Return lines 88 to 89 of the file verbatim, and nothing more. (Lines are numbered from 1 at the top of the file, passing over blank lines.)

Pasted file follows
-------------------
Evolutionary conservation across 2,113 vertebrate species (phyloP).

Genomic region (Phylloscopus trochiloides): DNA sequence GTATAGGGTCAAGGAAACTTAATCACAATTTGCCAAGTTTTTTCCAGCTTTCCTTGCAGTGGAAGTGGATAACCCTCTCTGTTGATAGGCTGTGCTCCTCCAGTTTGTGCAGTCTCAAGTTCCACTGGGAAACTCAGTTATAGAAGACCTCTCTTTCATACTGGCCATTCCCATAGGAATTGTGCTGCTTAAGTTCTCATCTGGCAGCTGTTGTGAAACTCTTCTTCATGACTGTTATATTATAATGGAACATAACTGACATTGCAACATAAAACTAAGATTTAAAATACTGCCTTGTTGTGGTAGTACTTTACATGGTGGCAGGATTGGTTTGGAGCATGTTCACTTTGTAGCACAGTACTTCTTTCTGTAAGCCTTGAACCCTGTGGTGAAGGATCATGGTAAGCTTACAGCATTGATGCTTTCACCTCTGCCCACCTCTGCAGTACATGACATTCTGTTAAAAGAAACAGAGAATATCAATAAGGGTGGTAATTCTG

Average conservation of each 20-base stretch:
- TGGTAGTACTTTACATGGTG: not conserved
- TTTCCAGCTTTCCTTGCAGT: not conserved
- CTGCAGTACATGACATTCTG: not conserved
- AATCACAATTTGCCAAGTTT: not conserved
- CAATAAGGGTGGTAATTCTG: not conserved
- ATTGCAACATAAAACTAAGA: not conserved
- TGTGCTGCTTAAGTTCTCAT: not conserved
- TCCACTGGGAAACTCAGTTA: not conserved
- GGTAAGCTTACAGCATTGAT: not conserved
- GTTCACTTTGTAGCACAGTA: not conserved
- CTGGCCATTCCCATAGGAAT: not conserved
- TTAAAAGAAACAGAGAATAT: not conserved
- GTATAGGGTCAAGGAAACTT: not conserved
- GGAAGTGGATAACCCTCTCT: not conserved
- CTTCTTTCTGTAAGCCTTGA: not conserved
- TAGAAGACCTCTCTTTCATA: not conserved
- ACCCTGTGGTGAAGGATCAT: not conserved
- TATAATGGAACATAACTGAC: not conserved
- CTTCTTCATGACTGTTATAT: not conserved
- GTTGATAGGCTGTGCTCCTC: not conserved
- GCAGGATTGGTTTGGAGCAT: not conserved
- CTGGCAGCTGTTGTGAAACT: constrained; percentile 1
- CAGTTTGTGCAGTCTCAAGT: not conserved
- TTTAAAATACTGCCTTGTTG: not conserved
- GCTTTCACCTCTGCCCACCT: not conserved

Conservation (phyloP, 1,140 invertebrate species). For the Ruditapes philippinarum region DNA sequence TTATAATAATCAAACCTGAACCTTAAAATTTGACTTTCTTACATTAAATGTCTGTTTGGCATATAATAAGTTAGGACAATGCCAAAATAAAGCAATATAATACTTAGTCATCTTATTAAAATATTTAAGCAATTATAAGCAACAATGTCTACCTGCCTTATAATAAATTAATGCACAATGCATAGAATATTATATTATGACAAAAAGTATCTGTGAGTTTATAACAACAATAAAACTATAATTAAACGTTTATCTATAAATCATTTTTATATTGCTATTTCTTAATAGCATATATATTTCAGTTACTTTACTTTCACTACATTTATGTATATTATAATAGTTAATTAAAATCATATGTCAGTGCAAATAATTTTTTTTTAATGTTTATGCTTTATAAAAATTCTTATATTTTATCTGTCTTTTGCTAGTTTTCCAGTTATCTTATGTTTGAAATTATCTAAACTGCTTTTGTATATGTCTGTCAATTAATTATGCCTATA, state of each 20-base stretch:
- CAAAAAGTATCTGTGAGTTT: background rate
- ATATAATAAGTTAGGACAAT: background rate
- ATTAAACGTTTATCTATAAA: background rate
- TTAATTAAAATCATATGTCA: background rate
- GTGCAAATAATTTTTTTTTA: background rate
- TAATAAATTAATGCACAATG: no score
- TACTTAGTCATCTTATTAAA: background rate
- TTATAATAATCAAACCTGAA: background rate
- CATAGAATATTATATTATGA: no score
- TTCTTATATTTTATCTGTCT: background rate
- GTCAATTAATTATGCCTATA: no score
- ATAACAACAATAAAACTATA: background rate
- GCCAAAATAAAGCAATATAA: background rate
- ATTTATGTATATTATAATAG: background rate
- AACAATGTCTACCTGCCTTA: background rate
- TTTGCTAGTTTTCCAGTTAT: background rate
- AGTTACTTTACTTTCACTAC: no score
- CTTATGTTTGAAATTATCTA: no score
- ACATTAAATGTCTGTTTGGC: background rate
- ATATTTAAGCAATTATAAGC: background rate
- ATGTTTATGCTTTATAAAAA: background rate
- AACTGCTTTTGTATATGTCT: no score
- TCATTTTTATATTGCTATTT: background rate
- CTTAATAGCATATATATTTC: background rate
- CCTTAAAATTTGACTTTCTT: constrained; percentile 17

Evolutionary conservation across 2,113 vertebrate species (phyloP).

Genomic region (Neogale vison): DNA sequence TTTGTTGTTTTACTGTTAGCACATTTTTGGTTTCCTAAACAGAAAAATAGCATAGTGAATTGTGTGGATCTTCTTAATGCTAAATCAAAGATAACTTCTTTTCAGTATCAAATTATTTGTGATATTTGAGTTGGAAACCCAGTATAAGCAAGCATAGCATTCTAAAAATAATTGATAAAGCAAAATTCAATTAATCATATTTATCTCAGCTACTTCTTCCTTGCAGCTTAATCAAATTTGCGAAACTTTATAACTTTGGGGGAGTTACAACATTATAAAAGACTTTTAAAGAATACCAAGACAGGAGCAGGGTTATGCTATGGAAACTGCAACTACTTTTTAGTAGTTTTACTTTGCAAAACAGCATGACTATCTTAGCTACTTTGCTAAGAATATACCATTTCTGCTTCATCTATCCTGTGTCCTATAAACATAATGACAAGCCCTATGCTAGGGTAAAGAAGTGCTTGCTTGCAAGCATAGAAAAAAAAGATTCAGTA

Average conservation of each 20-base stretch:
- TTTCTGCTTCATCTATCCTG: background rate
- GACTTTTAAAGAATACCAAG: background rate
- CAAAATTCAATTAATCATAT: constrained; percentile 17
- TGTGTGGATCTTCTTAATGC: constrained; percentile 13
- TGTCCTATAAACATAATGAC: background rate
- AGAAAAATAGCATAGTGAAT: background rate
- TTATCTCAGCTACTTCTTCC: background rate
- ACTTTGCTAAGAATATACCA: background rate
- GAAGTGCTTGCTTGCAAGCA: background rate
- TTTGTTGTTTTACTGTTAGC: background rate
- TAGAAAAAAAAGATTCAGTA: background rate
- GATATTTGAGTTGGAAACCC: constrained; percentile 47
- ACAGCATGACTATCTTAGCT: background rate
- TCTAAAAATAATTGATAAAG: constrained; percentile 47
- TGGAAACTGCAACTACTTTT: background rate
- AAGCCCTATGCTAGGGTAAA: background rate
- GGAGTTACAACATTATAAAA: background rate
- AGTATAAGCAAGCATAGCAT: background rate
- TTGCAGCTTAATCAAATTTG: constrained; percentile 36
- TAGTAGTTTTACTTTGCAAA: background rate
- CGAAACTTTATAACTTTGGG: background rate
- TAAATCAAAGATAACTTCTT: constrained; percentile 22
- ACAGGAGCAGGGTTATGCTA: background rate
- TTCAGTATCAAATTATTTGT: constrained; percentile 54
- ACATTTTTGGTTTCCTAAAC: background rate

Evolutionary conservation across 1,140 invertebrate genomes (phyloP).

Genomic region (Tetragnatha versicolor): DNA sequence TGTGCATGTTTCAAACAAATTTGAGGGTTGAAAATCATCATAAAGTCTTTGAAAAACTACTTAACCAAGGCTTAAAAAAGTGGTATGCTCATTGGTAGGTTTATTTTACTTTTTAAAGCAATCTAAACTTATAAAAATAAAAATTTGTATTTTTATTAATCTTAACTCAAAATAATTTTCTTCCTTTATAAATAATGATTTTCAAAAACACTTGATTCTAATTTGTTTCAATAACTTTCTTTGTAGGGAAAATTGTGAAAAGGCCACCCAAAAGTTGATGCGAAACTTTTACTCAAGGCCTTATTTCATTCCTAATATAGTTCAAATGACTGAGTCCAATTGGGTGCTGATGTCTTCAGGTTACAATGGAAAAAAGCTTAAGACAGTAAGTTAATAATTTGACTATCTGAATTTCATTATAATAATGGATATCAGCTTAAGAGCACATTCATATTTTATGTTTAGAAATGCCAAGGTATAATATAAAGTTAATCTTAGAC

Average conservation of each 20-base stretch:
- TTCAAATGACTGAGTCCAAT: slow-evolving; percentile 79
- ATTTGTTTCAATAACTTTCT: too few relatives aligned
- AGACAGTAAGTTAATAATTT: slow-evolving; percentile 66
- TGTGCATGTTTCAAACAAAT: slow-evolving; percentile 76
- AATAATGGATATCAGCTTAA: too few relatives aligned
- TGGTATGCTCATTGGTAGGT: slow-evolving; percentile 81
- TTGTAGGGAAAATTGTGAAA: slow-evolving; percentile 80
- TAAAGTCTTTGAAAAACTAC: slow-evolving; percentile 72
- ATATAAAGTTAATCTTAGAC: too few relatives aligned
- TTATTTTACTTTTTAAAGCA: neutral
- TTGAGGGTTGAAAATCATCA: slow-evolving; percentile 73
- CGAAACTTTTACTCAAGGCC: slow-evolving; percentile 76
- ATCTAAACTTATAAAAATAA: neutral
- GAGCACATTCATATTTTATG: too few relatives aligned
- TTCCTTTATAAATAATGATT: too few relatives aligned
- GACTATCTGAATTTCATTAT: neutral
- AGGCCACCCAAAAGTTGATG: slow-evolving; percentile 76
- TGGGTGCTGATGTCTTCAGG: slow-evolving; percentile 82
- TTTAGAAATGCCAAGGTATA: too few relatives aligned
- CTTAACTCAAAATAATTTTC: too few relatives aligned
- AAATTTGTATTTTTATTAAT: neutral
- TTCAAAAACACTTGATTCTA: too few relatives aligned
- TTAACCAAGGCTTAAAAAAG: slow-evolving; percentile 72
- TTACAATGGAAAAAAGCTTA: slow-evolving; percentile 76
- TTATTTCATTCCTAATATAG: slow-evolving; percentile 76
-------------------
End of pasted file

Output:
- AGACAGTAAGTTAATAATTT: slow-evolving; percentile 66
- TGTGCATGTTTCAAACAAAT: slow-evolving; percentile 76